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How to Cope with Cloud Migration Challenges?

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How to Cope with Cloud Migration Challenges?

Choosing experienced specialists is key for successful cloud migration. Unlike less qualified teams that invent reasons for mid-migration failures, leading to extra expenses and delays, seasoned experts anticipate and handle complexities.

These include post-migration cost spikes, uncontrolled spending, sudden charges from production changes, and pitfalls of rapid, single-phase migration. The right experts turn challenges into smooth transitions, which ensures cost-effective and timely project completion.

Challenges in increased costs arise from opting for a rapid single-phase migration

Inexperienced IT managers often rush cloud migration, transferring the entire setup at once. That overlooks differences in cloud architecture, affecting storage and computing needs. Fast migration strains the IT team, and the lack of historical data adds challenges.

That can result in paying for unnecessary resources (over-provisioning) or not having enough (under-provisioning), leading to avoidable expenses and operational issues.

Achieve application modernization with less funding. Opt for incremental cloud migration for complex on-premises applications. Break projects into smaller chunks, needing fewer resources.

Each iteration at the technology stack level adds modernized code. Gradually reduce the percentage of legacy code until the system is fully modernized. The system stays fully operational throughout this process.

A thorough cloud migration strategy includes time-tested approaches. For instance, the API-first modernization approach. Experts migrate customizations separately from the core app to microservices. Another strategy is modernizing critical user journeys first. These approaches minimize risks and costs.

The challenge of uncontrolled cloud spending arises from inadequate access management

In smaller organizations (under 500 employees), in-house developers may have sysadmin-level privileges in on-premises scenarios. That is why they get extensive control of databases with the ability to even delete them. Financial implications usually stay confined to the existing on-premises infrastructure.

In cloud computing, control issues pose vaster challenges. Costs directly relate to usage. Developers with broad cloud privileges might accidentally activate costly features, causing uncontrolled spending.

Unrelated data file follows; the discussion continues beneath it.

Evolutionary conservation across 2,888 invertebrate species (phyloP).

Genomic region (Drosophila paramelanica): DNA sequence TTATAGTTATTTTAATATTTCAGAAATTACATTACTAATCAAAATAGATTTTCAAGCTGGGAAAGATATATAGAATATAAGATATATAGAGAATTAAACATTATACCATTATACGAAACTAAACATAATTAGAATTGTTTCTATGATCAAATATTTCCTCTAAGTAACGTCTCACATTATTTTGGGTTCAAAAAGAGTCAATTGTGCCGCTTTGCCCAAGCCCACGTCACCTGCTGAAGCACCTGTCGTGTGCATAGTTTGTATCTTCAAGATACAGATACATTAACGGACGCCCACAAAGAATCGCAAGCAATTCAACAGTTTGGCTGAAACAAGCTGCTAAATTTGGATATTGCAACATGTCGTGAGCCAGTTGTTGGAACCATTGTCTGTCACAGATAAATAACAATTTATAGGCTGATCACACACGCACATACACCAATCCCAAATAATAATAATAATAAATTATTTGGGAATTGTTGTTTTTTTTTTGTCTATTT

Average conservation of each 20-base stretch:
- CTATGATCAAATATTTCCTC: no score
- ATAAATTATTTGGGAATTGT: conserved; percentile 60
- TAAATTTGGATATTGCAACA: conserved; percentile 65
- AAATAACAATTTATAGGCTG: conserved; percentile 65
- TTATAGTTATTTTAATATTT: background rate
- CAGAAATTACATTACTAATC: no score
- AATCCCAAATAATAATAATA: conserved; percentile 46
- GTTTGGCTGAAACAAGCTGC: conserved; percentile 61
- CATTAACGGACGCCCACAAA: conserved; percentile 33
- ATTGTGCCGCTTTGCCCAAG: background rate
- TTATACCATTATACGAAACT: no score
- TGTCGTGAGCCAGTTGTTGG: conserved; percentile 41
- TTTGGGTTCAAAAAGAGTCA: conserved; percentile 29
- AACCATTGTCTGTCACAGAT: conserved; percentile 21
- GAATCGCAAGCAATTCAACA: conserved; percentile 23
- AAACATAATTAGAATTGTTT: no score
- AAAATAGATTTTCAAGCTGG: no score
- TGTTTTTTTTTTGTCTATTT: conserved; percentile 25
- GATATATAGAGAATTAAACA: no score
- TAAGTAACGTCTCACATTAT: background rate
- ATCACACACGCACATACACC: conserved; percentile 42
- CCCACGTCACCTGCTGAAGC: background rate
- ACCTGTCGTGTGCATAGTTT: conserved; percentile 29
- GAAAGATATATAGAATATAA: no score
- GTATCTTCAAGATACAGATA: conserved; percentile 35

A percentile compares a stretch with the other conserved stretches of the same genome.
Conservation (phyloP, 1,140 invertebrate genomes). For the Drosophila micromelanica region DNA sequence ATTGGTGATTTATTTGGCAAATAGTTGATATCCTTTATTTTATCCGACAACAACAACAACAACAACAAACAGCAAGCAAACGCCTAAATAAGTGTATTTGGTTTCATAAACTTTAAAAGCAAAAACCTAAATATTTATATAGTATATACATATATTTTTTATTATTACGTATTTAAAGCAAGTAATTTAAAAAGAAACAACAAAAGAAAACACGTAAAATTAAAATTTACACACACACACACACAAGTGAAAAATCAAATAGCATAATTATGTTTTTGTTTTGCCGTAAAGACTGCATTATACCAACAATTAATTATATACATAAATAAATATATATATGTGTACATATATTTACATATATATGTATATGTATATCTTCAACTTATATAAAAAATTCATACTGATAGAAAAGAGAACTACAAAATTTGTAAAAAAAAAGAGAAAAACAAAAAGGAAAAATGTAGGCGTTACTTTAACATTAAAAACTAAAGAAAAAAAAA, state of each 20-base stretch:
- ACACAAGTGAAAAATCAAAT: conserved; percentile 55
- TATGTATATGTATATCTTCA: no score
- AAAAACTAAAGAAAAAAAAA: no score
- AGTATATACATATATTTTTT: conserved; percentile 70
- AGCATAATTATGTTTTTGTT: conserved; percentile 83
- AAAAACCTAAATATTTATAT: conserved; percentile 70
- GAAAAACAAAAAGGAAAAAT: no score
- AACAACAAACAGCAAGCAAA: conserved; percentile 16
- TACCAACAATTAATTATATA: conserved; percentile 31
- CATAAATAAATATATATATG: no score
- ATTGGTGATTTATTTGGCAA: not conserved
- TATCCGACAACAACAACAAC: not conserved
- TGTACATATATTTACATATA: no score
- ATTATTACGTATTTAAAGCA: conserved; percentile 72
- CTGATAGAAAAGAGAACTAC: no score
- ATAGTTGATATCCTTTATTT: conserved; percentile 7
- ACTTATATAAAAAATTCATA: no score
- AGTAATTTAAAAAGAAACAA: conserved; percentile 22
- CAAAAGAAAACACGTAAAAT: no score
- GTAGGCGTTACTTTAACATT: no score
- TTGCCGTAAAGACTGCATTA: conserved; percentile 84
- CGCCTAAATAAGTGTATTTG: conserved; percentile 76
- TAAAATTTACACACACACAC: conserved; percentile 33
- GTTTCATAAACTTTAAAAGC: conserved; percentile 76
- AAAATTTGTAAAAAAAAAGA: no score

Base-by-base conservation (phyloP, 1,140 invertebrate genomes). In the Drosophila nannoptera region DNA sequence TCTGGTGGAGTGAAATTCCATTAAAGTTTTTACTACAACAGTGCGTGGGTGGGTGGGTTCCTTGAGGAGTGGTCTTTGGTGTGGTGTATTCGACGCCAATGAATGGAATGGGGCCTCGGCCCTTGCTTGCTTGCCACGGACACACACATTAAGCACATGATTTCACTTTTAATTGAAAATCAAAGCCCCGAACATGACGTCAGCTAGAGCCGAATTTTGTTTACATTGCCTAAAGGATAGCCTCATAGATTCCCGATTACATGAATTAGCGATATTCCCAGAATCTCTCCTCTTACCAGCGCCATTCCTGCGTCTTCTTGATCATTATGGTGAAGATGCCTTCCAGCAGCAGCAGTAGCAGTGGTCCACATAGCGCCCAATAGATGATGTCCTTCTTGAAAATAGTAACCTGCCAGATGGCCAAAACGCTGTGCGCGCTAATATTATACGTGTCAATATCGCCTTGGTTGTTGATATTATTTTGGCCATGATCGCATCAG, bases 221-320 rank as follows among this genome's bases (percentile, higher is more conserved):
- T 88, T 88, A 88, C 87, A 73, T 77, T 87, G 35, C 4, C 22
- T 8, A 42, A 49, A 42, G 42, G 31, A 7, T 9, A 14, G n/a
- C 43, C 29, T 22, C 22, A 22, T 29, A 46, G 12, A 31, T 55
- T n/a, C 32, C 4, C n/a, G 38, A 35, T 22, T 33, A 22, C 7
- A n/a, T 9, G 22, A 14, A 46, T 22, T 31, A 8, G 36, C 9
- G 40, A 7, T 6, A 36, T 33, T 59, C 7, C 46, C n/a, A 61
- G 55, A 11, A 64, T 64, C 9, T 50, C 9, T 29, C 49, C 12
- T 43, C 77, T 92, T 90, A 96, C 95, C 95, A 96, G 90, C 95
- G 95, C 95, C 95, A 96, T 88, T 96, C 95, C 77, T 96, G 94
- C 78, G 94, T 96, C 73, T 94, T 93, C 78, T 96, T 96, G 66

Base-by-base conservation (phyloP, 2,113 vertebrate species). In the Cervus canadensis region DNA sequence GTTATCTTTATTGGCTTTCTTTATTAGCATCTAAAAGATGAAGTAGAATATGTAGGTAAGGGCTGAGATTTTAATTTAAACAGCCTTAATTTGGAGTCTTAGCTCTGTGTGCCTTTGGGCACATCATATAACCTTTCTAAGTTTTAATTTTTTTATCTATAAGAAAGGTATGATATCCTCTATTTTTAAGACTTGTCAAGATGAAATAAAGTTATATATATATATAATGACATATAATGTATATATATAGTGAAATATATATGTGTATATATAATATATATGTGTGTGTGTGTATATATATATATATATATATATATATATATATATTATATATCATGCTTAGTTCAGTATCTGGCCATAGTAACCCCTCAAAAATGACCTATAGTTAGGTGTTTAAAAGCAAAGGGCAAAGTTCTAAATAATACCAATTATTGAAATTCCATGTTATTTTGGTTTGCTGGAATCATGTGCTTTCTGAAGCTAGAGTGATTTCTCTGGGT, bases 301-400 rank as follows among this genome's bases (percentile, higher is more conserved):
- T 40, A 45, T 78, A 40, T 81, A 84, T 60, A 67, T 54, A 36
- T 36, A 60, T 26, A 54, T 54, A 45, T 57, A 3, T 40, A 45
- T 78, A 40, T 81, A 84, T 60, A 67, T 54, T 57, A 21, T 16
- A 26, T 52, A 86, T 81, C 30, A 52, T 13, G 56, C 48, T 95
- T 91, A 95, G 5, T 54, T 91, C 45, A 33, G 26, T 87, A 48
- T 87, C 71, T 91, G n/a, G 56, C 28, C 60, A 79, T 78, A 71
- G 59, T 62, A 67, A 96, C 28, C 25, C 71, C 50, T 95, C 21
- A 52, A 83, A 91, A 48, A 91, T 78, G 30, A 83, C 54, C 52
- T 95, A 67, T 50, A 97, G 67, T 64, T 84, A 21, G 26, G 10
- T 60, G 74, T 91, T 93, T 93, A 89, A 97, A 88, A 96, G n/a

Implement strict role-based access to mitigate risks. Only authorize specific personnel for data access to reduce unplanned expenses. Use systems to track data access, providing oversight for maintaining control over cloud spending and data security.

Making changes in production poses a challenge of unexpected costs

Organizations making live changes on-premises may incur immediate costs when moving to the cloud. That happens if they don’t adjust this practice.

An IT engineer could adjust auto-scaling settings for better responsiveness during peak traffic. If the threshold is wrong, the cloud system might rapidly deploy too many servers, leading to higher monthly costs. This unexpected expense strains the organization’s budget.

Developers with sysadmin-level access may unintentionally activate costly cloud features, causing unmonitored spending. Allowing unrestricted live changes by the IT department in the cloud can lead to operational challenges, including service disruptions from unresolved bugs.

A robust change management process is vital for cloud migration. That means carefully looking at and approving changes, especially in production.

Changes must be tested in development or staging first. For example, simulating peak traffic in staging can assess auto-scaling responses, uncovering issues before affecting production.

The challenge of unexpectedly high costs after migration

After cloud migration, the budget for the new process can rise if you don’t think through the budget in advance and don’t use cloud-specific approaches.

Employ smart budget planning to manage and predict these costs. For example, you can utilize tools like the Azure Pricing Calculator and AWS Pricing Calculator. Consider key cost factors like resource types, size, features, services, scalability, backup, and recovery options. With this approach, you can effectively foresee and manage your cloud costs.

Set up cloud-native cost control methods, such as the auto de-provisioning feature, which shuts off resources when they’re no longer necessary, and elastic pools – a collection of resources like CPU, memory, and storage that adjusts automatically based on actual demand.

These methods help make sure you don’t end up paying more than necessary. Although cloud providers provide these tools, achieving effective cost management necessitates the expertise of specialized third-party or in-house professionals. They can help you choose the right resources, integrate with your existing systems, and continually improve to make cost control even better.

What do you need to succeed in overcoming cloud migration challenges?

Here are some core responsibilities of cloud migration experts crucial to project success:

  • Assess the current data estate, infrastructure, and applications to be migrated. Develop a migration plan in response.
  • Compare pilot requirements to technical implementation options. Recommend a migration strategy to the team.
  • Deploy the production app with adjustments made in earlier migration stages.
  • Perform a post-migration analysis with a focus on future enhancements, like improving recoverability at a lower cost.
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